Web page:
The edge select pulse generator 406R receives the N clock signals and an edge select word (R_edgesel_wrd) from the control register 336 and generates a pulse that enables the load function of the serializer. The edge select pulse generator 406T receives the N clock signals and an edge select word (T_edgesel_wrd) from the control register 336 and generates an edge select pulse that enables the load function of the deserializer. The edge select pulse generators 406 will be described in more detail below.

FIG. 5 is a block diagram that illustrates the function of one embodiment of the SERDES 402. Data lines 502A-502D come from the data buffer 320 (not shown). In FIG. 5, four bits of data are shown as an example. The actual size of the data buffer 320 and the SERDES 402 can vary, but is typically larger. For example, in one embodiment, the actual number of data bits stored by the data buffer 320 is eight. The implementation is not dependent on the number of data bits stored by the data buffer 320 or received by the SERDES 402. In one embodiment, SERDES 402 includes four flip-flops 504A-504D and three multiplexors 506A-506C. Data on the data lines 502 is received on one data input of each of the multiplexors 506. The other data input of each of the multiplexors 506 is connected to a data output of an adjacent lower flip-flip 504. When the edge_sel_R pulse is active the data from the data lines 502 is passed to the data input of the respective flip-flips 504. When the edge_sel_R pulse is not active, the data from the output of the adjacent lower flip-flip is passed to the data input of the respective flip-flop 504. Data is passed from the input of the flip-flop 504A to the data line 228 on the active edges of the CLKIN signal.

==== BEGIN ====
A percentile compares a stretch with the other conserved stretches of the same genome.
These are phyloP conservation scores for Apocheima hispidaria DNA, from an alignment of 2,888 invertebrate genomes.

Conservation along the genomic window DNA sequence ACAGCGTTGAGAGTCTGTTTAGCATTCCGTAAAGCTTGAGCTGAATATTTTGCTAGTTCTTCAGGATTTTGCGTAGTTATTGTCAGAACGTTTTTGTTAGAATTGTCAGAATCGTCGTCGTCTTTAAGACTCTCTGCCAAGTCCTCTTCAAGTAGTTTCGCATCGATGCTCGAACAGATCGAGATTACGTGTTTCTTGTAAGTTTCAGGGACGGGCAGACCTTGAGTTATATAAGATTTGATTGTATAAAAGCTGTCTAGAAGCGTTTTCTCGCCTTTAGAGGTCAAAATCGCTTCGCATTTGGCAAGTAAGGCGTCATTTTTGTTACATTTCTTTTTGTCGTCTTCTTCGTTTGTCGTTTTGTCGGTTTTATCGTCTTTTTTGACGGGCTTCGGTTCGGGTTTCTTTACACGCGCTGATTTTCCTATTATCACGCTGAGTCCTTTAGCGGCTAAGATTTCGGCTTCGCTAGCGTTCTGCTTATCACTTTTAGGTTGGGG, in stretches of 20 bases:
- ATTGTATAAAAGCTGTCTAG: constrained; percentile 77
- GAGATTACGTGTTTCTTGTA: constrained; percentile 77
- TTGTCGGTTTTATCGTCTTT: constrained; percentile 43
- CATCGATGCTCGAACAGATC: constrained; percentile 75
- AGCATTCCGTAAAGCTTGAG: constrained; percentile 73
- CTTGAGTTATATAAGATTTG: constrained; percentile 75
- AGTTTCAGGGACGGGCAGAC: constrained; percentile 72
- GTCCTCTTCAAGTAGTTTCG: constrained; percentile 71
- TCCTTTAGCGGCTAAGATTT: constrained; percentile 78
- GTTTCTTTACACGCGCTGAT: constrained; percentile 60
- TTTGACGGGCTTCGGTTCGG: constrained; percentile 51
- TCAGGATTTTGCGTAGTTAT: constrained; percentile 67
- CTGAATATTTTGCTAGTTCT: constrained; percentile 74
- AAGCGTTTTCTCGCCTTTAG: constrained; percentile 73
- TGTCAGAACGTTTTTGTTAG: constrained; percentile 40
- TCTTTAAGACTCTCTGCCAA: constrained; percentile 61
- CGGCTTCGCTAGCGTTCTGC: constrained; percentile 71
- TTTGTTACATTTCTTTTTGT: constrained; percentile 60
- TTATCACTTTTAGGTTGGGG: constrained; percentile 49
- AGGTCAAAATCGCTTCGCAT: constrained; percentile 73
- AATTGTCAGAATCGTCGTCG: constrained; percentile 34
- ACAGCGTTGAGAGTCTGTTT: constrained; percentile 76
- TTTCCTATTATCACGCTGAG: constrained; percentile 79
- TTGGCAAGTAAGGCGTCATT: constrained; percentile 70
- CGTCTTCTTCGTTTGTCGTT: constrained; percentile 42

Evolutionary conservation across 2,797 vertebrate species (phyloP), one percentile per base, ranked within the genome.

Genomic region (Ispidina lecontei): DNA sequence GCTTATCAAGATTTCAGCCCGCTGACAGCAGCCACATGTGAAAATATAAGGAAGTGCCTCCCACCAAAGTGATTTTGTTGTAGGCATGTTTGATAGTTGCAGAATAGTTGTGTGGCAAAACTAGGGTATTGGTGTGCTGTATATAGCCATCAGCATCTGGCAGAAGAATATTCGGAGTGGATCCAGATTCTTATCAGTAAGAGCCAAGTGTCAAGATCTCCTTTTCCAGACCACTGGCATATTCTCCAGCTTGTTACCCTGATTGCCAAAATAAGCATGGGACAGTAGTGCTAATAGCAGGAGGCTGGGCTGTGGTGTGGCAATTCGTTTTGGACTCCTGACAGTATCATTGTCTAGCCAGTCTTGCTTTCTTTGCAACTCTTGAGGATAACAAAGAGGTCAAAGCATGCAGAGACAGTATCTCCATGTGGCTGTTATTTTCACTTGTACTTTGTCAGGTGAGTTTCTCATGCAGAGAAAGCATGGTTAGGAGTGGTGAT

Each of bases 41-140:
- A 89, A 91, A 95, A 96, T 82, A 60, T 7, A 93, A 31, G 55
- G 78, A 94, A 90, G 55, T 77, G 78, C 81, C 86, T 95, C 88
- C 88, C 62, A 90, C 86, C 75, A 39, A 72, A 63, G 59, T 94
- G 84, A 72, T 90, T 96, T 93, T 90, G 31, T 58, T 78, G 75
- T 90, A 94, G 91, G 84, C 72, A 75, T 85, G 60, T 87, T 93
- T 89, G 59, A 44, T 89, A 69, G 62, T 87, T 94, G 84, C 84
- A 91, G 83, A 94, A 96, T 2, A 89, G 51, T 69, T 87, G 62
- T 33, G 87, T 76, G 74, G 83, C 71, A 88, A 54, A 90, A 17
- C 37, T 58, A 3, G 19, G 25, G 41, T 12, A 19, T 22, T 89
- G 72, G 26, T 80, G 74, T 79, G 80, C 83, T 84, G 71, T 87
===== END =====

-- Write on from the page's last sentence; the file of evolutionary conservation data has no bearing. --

FIG. 6 is a block diagram of embodiments of a divide-by-N circuit 404 and an edge select pulse generator 406. The divide-by-N circuit 404 creates a root divided clock, and the edge select pulse generator 406 provides a pulse that selects any combination of the clock edges created by the divided clock signal. The divide-by-N circuit 404 includes a programmable clock divider 654 and a delay circuit 652. The programmable clock divider 654 receives the div_sel signal as well as progressively delayed clock signals fed back from the delay circuit 652. The programmable clock divider 654 generates the divided clock signals 408, which are fed to the delay circuit 652. The delay circuit 652 includes a series of flip-flips 656 the each output a divided clock signal with a different phase. The phased divided clock signals are fed back to the programmable clock divider 654 and are also fed to the edge select pulse generator 406. Using the edgesel_wrd signal, the edge select pulse generator generates the edge select pulse, edge_sel.